Small and medium-sized business owners can make great clients. Their net worth is usually higher than average and their complex needs allow the advisor to demonstrate their expertise in tax and estate planning.
If there is one area that needs special attention, however, it is succession planning. Nearly half of Canadian family business owners have yet to choose their successors, according to PwC’s latest Global Family Business Survey.
Among the half who have a succession plan, only 48% are opting to keep the business in the family, the study found—a massive shift from 90% in the 2007 survey.
Boomers were not just the largest demographic wave to hit the Canadian economy—they were also the largest wave of entrepreneurs. As they head into retirement, there will be a huge turnover of ownership among the companies they started.
Within the next five years, 27% of business owners expect a change in ownership.
“It’s possible that the global downturn led people to re-evaluate their plans. People are thinking harder about whether family members have the talent to take over the business,” says Tahir Ayub, Canadian leader of PwC’s private company services practice. “Another factor is that succession is happening much later. The natural successor may be in their fifties when the owner is ready to transition out of the business.”
Among those looking to sell the family firm, one third plan to sell to a private equity investor, up from 14% in 2007. Only 22% plan to sell to a management team.
Half of the companies the study looked at are owned by the founding generation, with 34% owned by the second generation and just 16% by the third or later generations.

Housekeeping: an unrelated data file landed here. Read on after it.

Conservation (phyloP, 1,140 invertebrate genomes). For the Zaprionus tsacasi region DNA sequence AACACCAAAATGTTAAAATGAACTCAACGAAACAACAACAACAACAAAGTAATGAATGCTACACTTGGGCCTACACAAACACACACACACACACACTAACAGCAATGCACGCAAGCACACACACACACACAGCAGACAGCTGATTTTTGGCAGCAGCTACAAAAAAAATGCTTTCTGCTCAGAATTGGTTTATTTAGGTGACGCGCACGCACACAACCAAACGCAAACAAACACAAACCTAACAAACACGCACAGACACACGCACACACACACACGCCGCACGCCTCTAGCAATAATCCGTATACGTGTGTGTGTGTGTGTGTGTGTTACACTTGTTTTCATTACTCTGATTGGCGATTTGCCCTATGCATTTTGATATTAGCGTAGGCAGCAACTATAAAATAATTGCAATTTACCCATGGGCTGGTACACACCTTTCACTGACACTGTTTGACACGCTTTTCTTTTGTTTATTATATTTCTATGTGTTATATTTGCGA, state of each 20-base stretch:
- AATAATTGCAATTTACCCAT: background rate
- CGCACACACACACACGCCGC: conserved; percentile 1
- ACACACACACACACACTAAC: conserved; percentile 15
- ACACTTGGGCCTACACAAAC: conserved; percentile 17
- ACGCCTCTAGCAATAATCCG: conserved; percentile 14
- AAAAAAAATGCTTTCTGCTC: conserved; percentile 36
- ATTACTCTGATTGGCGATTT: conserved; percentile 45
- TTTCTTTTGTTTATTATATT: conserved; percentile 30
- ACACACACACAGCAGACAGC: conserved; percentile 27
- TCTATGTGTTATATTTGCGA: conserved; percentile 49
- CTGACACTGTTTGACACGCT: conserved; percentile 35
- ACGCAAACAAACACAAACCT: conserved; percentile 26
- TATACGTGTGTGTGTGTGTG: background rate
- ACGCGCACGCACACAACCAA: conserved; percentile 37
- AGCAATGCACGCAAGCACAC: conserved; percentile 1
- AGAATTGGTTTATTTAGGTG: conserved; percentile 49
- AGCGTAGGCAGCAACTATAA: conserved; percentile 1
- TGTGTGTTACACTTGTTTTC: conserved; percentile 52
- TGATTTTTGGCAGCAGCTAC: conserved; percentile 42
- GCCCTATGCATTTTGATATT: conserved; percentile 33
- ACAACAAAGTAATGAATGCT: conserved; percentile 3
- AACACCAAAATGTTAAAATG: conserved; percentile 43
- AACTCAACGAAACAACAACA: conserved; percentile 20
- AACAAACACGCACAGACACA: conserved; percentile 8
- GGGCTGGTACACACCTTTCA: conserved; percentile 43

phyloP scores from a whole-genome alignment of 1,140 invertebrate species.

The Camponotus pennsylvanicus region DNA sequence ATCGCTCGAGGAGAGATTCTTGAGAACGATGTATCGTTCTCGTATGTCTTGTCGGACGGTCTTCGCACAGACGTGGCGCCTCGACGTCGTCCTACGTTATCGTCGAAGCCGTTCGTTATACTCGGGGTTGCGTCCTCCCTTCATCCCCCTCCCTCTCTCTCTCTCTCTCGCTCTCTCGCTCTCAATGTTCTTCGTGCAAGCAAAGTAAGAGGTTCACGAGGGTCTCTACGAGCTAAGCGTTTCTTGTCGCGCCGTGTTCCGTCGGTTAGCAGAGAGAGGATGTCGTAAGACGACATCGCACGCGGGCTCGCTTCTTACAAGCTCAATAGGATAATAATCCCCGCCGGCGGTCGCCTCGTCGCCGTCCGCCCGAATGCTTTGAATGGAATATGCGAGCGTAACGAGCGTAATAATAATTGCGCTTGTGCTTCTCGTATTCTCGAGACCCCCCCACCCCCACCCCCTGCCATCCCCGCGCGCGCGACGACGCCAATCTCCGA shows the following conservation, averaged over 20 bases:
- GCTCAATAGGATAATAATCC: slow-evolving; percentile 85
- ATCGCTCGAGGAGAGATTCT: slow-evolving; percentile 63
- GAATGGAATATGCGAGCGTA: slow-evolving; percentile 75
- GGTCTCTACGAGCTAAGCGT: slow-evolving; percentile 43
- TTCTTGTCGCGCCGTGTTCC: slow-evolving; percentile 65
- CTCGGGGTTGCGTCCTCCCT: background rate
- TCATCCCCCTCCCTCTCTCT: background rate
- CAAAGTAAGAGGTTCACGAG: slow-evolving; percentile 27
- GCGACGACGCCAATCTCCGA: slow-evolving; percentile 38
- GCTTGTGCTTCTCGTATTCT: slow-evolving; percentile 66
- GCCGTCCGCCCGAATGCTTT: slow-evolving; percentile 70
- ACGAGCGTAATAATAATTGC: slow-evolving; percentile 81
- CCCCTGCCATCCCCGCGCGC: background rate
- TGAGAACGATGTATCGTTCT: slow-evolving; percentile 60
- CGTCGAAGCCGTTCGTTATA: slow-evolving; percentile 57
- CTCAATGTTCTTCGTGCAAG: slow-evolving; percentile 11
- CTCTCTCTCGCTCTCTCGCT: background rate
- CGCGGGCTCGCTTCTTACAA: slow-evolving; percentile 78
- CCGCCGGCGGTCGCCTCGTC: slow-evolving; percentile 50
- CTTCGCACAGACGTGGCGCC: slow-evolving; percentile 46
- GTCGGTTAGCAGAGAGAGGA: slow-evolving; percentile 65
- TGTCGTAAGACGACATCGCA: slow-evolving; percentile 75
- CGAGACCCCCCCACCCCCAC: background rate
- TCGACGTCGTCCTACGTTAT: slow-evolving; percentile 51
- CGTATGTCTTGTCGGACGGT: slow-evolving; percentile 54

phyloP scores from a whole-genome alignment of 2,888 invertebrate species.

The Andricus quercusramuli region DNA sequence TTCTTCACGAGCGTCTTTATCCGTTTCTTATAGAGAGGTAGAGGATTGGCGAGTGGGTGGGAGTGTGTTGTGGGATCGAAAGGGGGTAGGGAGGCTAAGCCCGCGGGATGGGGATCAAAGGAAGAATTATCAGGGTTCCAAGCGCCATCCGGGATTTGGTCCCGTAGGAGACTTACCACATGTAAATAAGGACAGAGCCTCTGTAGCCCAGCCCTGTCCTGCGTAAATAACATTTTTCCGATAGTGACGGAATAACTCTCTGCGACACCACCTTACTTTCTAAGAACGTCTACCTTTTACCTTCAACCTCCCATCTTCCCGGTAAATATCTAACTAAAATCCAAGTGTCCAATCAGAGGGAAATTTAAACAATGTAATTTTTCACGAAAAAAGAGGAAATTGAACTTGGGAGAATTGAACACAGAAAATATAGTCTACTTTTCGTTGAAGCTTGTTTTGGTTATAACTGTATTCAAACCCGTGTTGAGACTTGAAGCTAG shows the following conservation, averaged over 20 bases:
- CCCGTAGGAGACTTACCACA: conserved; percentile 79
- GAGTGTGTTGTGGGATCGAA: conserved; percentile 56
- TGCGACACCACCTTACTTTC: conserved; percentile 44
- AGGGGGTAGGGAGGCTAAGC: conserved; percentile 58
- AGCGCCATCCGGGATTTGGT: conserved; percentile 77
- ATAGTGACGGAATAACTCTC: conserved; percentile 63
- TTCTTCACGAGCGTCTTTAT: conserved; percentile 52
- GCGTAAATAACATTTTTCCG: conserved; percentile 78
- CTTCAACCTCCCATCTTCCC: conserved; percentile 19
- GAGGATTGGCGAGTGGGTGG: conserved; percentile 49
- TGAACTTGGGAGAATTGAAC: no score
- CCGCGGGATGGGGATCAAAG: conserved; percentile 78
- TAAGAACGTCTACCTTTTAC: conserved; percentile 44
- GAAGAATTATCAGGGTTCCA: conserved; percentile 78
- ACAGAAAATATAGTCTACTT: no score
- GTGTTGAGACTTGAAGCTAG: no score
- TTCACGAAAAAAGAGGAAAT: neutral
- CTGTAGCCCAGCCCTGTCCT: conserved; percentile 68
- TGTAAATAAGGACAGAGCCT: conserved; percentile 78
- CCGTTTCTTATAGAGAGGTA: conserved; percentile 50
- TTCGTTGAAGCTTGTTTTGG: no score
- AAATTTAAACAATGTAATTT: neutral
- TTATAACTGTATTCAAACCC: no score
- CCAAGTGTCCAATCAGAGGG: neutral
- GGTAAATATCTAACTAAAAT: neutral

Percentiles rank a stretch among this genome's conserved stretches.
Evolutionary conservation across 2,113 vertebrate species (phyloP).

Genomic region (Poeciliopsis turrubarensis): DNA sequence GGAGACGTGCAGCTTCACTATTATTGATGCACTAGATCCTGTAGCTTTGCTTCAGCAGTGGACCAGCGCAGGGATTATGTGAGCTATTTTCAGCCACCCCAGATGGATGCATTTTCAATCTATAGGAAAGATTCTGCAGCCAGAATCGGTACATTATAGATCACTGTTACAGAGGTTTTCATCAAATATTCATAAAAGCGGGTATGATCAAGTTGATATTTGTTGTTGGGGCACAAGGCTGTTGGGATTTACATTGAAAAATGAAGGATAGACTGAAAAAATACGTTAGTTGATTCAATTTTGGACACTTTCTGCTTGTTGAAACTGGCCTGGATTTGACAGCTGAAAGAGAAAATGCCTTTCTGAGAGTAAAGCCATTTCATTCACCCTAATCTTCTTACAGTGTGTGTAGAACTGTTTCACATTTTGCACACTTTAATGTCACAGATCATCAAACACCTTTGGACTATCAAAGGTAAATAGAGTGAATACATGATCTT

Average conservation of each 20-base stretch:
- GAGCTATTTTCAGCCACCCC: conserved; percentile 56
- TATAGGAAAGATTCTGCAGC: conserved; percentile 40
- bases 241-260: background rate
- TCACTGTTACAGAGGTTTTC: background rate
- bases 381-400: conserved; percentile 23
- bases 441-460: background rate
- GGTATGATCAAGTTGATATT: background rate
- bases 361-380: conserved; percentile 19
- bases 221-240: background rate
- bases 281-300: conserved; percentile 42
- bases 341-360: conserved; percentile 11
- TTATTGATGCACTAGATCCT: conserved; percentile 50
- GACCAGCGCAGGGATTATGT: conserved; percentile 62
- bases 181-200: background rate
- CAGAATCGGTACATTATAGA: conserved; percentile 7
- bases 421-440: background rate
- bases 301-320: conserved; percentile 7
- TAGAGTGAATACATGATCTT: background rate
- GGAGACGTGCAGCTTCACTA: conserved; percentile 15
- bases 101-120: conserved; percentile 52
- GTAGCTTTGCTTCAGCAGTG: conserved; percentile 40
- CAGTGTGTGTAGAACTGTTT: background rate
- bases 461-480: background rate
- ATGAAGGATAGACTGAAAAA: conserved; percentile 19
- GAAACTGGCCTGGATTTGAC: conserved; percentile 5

“We’ve found that by the second and third generations, either the company doesn’t survive or family members are less interested in running the family business,” says Sharon Duguid, director, centre for family business and entrepreneurs, with PwC. “To set themselves up for success, owners should be planning well in advance to ease tension and create the right conditions for a successful transition down the road.”
Duguid says it is vital that families discuss business plans openly to ensure the survival of the company. The study found 36% of respondents experienced tension as a result of family members not consulting the wider family on key business issues, and 39% said the source of tension was the performance of family members who are actively involved in the business.
“Tension can be a good thing when it provokes necessary conversations, but when those discussions never happen, it can lead to the collapse of a family businesses,” says Duguid. “People tend to wait until they have a conflict [before] they start thinking about conflict resolution strategies and then wish they had a formal system already in place.”
PwC recommends the institution of a family council, which provides a framework within which tension can be resolved. Business owners may also want to consider creating an external advisory board that can provide insight without the baggage associated with being a family member. This option can prove especially helpful in determining the best successor for the firm.
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